I have been living in a room in a house perched on a cliff that overlooks the Oregon coast for almost a month. A window with an ocean view spans the width of my desk, but when I sit down to write, I often find myself doing anything but that. I stare at the sea and the rolling clouds, or follow the beachcombers, the joggers, the surfers, and the fishing vessels further out with the binoculars my aunt uses to spot whales in the winter. The setting is striking to the point of distraction for this city dweller accustomed to skylines punctuated by skyscrapers, to glimpses of rivers from the Manhattan Bridge, to lawns circumscribed by park walls.
In Newport, Oregon, nature dominates. The only depiction of this town I’ve encountered beyond a travel guide is in Jon Raymond’s story “The Coast” from his collection, Livability. Raymond’s eye is attuned to the landscape of the Pacific Northwest. In his story, he describes the coastline in quadrants and colors as if he’s painting: “The wind was blustery and the sky was all over the place–dark in one quadrant and pale blue in another, with splashes of magenta, orange, and streaks of hot pink in the lower regions. The billowing cumulus clouds gliding over the ocean were like slow-moving buildings of water and air. I skirted the edge of the tide, avoiding heaps of bullwhip kelp and seagull carcasses and blobs of broken jellyfish.” The sea, the wind, and labile sky capture the tableau precisely.
The first few days after I arrived, I found myself spouting dumbfounded phrases such as, “The clouds! The mountains! Like a painting!” as if I were severely nature deprived. I’m sure I sounded like the equivalent of a yokel visiting the city, jaw dropping at the sight of yellow taxi-filled roads and towering buildings–just like the movies! I am smitten with the sea lions, the sand dunes, the washed up bivalves and cracked crab shells that litter the beach. The open skies have cleared the smog in my mind. The landscape works its way into my stories and it infuses my essays (as you can see).
It’s difficult not to notice the differences here, and not respond to the surroundings. When I was at the local library, a man found a pocket knife on the floor and turned it in to the lost and found. Hitchhikers walk backward along the coastal highway, carrying sleeping bags nestled atop oversize backpacks. More abundant and less haggard than the east coast variety, they make me think of ranch hand and expert hitchhiker Sissy Hankshaw and her magnificent thumbs, straight out of Even Cowgirls Get the Blues. The fluorescent red and green sea anemones in the tide pools mimic the Day-Glo hues made popular by the Merry Pranksters, so it’s fitting that head Prankster Ken Kesey grew up in Oregon, just outside of Eugene.
I took up with Tom Wolfe’s Electric Kool-Aid Acid Test out of curiosity about Kesey, his writing, and his influence on the sixties West Coast acid scene. Wolfe emphasizes Kesey’s tremendous physicality and soft country drawl, which owe much to his upbringing in Oregon’s outdoors. Kesey’s father “had started him and his younger brother … shooting and fishing and swimming as early as they could in any way manage it, also boxing, running, wrestling, plunging down the rapids of the Williamette and the McKenzie Rivers, on inner-tube rafts, with lots of rocks and water and sartin’ death foamin’ down below.” He came off as a country boy, but when he moved to San Francisco as a Stegner fellow, his physical prowess and charisma made him popular with the bohemian literary set.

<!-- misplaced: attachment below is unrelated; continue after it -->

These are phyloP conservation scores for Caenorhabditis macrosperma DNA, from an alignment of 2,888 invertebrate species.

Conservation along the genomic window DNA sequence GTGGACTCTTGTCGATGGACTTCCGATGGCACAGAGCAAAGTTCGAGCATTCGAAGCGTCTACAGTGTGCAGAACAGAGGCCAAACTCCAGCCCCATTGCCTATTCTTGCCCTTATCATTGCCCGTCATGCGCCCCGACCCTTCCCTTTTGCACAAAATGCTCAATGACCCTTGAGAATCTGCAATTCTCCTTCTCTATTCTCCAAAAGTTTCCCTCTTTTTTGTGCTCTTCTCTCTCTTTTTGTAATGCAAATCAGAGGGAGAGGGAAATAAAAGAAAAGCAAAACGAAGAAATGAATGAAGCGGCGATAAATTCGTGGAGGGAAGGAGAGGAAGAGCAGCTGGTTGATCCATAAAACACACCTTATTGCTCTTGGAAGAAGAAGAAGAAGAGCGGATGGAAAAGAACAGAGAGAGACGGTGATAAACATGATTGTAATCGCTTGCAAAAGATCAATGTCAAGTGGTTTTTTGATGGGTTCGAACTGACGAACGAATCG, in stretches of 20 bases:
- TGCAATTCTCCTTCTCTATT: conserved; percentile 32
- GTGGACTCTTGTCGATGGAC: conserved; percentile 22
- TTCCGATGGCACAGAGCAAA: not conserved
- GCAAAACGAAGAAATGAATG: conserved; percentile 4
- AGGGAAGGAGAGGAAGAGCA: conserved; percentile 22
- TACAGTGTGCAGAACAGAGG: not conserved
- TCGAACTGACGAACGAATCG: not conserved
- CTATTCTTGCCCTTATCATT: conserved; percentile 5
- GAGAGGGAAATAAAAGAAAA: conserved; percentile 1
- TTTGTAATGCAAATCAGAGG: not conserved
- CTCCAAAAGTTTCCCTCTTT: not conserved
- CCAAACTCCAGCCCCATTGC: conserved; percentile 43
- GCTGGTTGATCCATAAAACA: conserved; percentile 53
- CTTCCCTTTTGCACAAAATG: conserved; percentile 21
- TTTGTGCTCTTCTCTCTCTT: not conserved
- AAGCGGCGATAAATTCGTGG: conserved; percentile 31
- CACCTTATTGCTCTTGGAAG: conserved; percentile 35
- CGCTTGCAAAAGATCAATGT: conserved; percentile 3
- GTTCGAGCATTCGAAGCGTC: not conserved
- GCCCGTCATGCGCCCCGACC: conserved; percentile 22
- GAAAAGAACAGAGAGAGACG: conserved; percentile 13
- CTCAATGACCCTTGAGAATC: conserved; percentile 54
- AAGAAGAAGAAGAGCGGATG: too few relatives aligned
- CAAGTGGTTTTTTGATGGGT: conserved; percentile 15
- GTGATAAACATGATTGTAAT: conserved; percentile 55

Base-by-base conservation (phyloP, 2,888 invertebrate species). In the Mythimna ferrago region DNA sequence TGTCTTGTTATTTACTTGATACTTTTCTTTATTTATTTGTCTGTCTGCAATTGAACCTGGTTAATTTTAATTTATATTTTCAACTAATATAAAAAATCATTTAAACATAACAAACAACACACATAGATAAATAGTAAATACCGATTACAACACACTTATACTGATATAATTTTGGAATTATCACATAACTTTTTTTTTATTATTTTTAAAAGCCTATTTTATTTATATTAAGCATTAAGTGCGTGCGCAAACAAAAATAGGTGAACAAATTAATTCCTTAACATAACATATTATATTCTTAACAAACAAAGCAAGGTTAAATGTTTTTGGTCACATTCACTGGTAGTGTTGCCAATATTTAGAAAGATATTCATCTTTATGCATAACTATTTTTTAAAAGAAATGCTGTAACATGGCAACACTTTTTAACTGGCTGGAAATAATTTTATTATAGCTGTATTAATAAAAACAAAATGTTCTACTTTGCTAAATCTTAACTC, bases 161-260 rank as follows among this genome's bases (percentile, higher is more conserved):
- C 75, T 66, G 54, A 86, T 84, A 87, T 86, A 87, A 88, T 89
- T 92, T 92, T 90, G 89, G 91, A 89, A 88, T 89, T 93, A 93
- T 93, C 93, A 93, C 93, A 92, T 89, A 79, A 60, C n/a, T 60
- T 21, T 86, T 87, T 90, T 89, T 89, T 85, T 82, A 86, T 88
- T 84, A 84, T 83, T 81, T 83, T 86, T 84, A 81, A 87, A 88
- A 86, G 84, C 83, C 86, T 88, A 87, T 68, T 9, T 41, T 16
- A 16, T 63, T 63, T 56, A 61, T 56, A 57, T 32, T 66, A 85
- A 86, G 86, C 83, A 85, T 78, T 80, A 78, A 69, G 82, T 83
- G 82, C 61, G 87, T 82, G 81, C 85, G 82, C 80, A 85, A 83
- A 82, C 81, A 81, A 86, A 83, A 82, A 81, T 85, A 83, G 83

The Northwestern terrain also infused Kesey’s fiction. His second novel, Sometimes a Great Notion, is set in a logging town near the Oregon coast where a family of loggers break from the unionized strikers by supplying lumber to a local mill. Kesey researched the book while living in Florence, a coastal town just south of Newport. He lived the logging life, in a way. By day he rode in the pick-up trucks that bussed loggers to and from their camps and by night he hung out at the loggers’ watering holes. The novel opens already anchored in the landscape, the pages suffused by passages describing the contours of the land: “ Along the western slopes of the Oregon Coastal Range … come look: the hysterical crashing of tributaries as they merge into the Wakonda Auga River … ”
After Kesey wrote the novel, his artistic focus shifted from writing to life. He devoted himself to living in the moment, to making experimental movies and bringing fantasies to life, to reaching higher states of awareness tripping on LSD. “I’d rather be a lightning rod than a seismograph,” was Kesey’s reason for quitting writing. Wolfe adds, “He talked about something called the Acid Test and forms of expression in which there would be no separation between himself and the audience. It would be all one experience, with all the senses opened wide, words music, lights, sounds, touch–lightning–” Even Kesey’s metaphors reference the outdoors–acting as a conduit for electricity rather than recording the earth’s movements with ink.
A Harvard undergrad on the staff of the campus literary magazine in 1970 spoke to The New York Times about her extracurricular reading habits and the irresistible appeal of The Electric Kool-Aid Acid Test. She said, “Tom Wolfe’s Electric Kool-Air [sic] Acid Test really gets to some of us. I had to stop reading it half way through because I never would have gotten my work done. I wanted to freak out on acid, and like Ken Kesey take a bus onto the road and just live!”
How does one get work done when it becomes obvious there are fantasies to enact, road trips to take, rules to flout? How does one write when nature, and life, beckon from beyond the window? Put the book down. Close the blinds. Or don’t. There’s a delicate balance to strike. Even Kesey, magnificent lightening rod that he was, wrote more books after the acid tests ended. And without Tom Wolfe’s assemblage of interviews and documentation of the Pranskters’ escapades in The Electric Kool-Aid Acid Test, I would know far less about Kesey, his medium, and his life. I know I will soon pack my bags and go home. But I am lucky to have witnessed the landscape, and to know there is the possibility of return.
[Image credit: Anne Yoder]